General practice faces being 'chopped into sellable pieces'
The GPC warns pay could be hit as GPs inevitably face more competition from private firms – Ian Cameron reports
Ian Cameron reports
The end of the ban on sale of goodwill has thrown up a new and potentially more damaging possibility – that private firms could pose a threat to GPs' pay by offering essential services.
This warning from the GPC follows an admission last week that GPs will inevitably face more competition from private firms for enhanced services contracts following the partial lifting of the ban.
Although a ban on trading goodwill on essential services remains, firms may increasingly see providing them as a means of 'getting patients through the door', the GPC has admitted. That way they can seek to maximise the number to whom they can provide additional and enhanced services – on which they can trade goodwill.
Such a move would chime with the Government's intention to create a competitive market in GP services as part of its patient choice policy agenda.
If companies do respond in this way and set up more convenient surgeries for commuters, for example, the move could further threaten GP pay by taking patients away from their traditional surgery.
April 1 should have marked a turning point for GPs. Forget about the Red Book: focus on new GMS. Instead, the new financial year has been marred by the profession fearing the potential competition from private firms for enhanced services contracts.
GPC negotiator Dr Laurence Buckman acknowledged that a further threat could exist if private firms prove willing to offer essential services as 'loss leaders'. He said: 'A private provider could set up essential services now, assuming PCTs are willing to contract with
them. The goodwill issue has come
in and made it more complicated.'
But he insisted few patients would up sticks and register with a surgery just because it was nearer their work.
'If every patient chose to register with a practice [near their work] we would feel threatened but the number of patients who would want to is tiny – and whether that's a GP or commercial provider makes no difference. Very few GPs will see their lists wither away.'
GPC member and Medical Practitioners Union president Dr Ron Singer said the Government had exploited the new contract's categorisation of services to erode GPs' monopoly. He said GPs should not blame the negotiators and added that the new laws were 'immediately recognised as a manipulation on the part of Government'.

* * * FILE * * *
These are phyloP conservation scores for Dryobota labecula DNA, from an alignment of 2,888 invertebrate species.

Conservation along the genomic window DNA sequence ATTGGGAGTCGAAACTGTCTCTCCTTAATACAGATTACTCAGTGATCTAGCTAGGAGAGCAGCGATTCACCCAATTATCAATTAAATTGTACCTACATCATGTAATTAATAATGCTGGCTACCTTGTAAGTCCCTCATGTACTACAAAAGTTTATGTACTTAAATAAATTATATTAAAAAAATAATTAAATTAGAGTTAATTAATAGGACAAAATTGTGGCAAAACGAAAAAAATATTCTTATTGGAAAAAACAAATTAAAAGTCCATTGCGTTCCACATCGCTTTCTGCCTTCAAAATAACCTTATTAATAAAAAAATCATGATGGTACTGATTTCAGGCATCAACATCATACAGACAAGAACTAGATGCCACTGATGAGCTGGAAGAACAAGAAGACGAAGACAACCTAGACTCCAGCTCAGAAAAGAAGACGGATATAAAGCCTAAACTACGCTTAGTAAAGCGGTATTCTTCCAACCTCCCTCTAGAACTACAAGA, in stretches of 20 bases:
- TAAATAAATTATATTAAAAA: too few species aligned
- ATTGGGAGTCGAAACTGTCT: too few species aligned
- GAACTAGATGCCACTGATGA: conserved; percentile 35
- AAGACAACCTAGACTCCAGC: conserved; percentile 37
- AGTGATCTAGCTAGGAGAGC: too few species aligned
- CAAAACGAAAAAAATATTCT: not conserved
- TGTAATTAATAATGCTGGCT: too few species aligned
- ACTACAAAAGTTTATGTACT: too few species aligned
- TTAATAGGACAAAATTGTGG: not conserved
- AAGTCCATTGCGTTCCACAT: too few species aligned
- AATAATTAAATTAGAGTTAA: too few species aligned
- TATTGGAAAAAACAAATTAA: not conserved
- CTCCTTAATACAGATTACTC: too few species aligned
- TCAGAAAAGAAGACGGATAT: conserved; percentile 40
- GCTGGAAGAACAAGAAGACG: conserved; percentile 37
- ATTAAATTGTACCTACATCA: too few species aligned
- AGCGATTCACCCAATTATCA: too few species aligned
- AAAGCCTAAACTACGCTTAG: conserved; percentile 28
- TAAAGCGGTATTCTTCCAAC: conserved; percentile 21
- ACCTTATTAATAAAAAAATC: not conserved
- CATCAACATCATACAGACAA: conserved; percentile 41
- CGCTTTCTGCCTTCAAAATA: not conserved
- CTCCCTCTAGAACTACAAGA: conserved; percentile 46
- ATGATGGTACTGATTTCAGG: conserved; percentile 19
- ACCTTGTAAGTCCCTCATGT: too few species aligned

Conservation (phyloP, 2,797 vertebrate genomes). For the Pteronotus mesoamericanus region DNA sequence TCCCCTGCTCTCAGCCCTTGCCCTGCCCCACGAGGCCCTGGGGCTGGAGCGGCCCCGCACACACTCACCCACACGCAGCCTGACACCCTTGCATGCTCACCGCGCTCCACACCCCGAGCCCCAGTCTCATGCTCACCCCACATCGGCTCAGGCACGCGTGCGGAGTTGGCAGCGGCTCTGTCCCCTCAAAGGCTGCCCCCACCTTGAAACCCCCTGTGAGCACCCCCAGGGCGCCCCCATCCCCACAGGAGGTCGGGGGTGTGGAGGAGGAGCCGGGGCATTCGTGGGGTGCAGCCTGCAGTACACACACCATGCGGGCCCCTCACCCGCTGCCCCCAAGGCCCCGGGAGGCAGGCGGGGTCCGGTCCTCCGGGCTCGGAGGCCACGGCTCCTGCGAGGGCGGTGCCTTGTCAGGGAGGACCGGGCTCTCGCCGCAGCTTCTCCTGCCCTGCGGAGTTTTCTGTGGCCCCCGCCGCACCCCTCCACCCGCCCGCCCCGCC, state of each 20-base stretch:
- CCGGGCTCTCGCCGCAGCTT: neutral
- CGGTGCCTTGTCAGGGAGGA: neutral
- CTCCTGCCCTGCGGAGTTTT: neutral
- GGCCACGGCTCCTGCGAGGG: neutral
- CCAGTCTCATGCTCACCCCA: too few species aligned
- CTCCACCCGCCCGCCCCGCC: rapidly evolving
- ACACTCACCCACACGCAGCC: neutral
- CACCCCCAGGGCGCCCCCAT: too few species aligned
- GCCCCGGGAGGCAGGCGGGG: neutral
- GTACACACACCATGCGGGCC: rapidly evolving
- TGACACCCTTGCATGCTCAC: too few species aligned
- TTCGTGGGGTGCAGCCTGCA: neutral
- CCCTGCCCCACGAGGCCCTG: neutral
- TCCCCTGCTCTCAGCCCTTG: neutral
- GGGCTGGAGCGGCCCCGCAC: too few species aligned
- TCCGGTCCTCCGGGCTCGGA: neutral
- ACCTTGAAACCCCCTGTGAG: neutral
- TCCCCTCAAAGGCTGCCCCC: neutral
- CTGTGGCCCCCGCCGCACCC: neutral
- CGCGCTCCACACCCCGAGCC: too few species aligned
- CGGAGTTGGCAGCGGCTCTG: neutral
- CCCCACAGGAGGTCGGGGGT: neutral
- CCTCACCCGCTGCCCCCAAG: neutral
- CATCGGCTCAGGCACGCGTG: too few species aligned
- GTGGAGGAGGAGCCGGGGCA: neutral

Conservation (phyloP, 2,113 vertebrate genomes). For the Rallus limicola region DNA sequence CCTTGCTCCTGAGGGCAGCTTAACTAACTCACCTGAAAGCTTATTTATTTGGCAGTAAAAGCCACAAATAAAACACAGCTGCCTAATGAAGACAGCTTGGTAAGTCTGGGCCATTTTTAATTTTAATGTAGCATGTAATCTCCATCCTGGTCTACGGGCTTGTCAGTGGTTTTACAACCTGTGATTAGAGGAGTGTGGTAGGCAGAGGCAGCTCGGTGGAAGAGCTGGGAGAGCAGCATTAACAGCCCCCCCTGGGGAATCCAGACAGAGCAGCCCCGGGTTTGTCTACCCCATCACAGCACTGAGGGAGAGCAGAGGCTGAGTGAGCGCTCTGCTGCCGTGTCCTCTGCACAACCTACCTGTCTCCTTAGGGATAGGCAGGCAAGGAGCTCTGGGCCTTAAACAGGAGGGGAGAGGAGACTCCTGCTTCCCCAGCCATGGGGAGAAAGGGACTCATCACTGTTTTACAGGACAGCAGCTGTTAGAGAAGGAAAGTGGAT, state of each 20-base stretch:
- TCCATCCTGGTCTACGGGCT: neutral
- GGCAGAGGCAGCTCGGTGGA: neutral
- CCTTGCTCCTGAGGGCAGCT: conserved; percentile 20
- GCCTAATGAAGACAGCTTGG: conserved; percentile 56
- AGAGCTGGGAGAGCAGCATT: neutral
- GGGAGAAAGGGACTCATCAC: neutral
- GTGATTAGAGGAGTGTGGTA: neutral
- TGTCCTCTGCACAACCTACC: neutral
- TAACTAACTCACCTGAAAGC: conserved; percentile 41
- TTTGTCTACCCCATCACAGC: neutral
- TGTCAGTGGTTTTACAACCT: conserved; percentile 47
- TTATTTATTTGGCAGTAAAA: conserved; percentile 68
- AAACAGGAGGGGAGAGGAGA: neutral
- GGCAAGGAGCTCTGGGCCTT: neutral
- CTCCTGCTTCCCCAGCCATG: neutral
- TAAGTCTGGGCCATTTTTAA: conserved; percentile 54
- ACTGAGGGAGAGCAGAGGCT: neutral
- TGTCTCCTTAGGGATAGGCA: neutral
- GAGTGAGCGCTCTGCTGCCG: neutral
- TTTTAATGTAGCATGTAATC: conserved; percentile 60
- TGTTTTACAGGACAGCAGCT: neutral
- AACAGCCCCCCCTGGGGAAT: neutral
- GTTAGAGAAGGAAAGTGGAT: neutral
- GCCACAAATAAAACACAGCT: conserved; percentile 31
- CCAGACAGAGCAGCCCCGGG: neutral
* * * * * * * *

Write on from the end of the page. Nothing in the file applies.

He told Pulse: 'If they had brought this in six months ago they would not have got the contract through. The negotiators' explanation was that there would be an automatic renewal and the Government had just not got round to okaying it, but there was a feeling we had played into the Government's hands by helping them chop up general practice into easily sellable bits by categorising services.'
On the face of it, happily for the BMA, no one seems keen to rush headlong into exploiting the potential of the rule change. Commercial providers have so far expressed indifference to the change.
Stephen Paige, managing director of out-of-hours provider Primecare, which is already looking to expand in-hours service provision, denied the goodwill change would affect how it pursued this.
'The Department of Health want to make sure we carry on providing an important service and essentially nothing has changed,' he said. 'These regulations will keep the situation as is.'
And even the most innovative PCTs are reluctant to commission enhanced services from anyone other than GPs.
Dr Ian Rutter, chief executive of North Bradford PCT, said: 'We don't want to do anything to destroy the good relationship we have with our GPs and haven't any intention of looking to anybody else to offer these services.'
Medical accountants don't see that much money in it either. Delays in PCTs commissioning enhanced services mean no one can tell how profitable they will be, and any goodwill that builds up may just collapse when the GPs running a service cease to be involved if they sell.